Looking at it, I think we have a few different factors that contributed to lower sales for the vendors this year. First, we have to acknowledge the outside forces at play. Namely, I talking about the U.S. economy. There have been discussions going for a few months now that we're headed for a recession, or at the very least an economic downturn. One of the first strong signs this is happening is a reduction in consumer confidence (i.e., people spend less). Whatever your politics may be, there are certain things beyond the government's control (stock market, housing market) and some things well within the government's control (tariffs, bail outs, taxes). It's certainly possible to goose the economy with a tax cut or some bail outs, but our economy has been humming along for a while now with low unemployment and a booming stock market. This has been going on for years, long since before the start of the current administration.

I mention this because the choices the current administration has made (such as tariffs and tax cuts) are usually the kinds of things you do in a down economy, not one that is humming along. These kinds of things, deployed during the boom years, can actually suck the oxygen out of the economy, causing a downturn.

A refrain I heard pretty regularly this convention weekend was that "I just don't have enough money for everything I want." Now, sure, nerds will go to a convention and blow a ton of money pretty quickly then realize, "oh crap, I need to eat, too." So hearing this once or twice is pretty normal. As regularly as I heard it, though, seemed to stand out. It's circumstantial, to be sure, but coupled with actions of the current U.S. government, I think it's worth a consideration that consumer confidence is taking a hit, which could explain the money woes of many of the attendees.

Of course, you have to factor that into the price of tickets for GenCon. A 1-Day pass is $70, a 4-Day is $110. Those are pretty steep prices for a single ticket, comparable to an amusement park. And, like an amusement park, they get you coming and going by charging you for a lot of stuff in the convention as well. GenCon is particularly bad about this, charging you paid tickets for every single demo you want to play, every game you join. And then when you factor travel, hotels, and food on top, it's not unheard of to drop $1,000 on the weekend just to be there and play a few games.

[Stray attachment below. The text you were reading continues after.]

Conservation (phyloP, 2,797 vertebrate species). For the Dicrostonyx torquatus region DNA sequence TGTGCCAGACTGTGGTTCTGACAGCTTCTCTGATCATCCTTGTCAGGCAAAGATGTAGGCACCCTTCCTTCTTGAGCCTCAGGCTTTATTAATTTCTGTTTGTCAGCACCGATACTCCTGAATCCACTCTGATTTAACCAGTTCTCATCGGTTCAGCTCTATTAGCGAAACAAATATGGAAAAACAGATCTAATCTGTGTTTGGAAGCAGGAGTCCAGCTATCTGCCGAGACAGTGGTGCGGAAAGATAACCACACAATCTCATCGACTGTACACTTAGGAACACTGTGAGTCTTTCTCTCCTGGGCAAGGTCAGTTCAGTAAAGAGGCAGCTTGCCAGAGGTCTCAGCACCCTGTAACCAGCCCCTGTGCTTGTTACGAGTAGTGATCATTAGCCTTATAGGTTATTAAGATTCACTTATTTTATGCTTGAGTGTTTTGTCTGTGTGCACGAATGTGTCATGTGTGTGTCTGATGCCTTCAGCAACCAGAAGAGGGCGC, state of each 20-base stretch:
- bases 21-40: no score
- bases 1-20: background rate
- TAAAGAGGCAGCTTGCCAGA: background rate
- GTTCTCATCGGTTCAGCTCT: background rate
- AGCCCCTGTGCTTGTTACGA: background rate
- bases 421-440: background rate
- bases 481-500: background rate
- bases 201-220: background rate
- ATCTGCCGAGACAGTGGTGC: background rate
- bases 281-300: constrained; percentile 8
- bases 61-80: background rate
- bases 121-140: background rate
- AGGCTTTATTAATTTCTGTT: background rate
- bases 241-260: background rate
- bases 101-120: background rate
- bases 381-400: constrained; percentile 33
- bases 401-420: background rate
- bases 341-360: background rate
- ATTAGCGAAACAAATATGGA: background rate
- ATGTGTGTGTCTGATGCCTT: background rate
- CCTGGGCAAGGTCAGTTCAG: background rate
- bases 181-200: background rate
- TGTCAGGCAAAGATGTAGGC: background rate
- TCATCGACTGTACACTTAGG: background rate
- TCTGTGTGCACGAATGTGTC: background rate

And then we have to look at attendance, which was way up this year (record breaking, from what I saw). One would think that's a good thing, but part of the reason attendance was up was because GenCon spread out further, having more room for more people. When a convention spreads out like that though (moving well beyond the convention hall to all the hotels around the convention center as well was the stadium across the street), that's more for people to see and less time they have to go to any one area and really focus. With the amount of space GenCon takes up now, the Exhibit Hall just isn't a priority for many people like it used to be.

Long run, I don't know what could be done to fix this issue. Certainly GenCon isn't going to want to condense back down -- once you start advertising record tickets sales it looks bad if you can't keep it up. If you shrink your convention, that's less bodies that can attend, less tickets you can sell, less money you can make as you get them coming and going. Right now, and probably for the next few years, GenCon won't really have any incentive to fix this "problem". But bear in mind that their Exhibit hall is expensive to be in. If sales continue along this pace, it's not hard to see a lot of people bailing on their booths.

If booth sales take a hit, would GenCon lower prices? Maybe eventually they'd have to, but again I don't know if they really will want to. Right now, when the expectation is that to have a "game company" you simply must be at GenCon, a lot of the little guys are going to get eaten alive at this convention, and the gaming market will suffer from a lack of diversity because of it.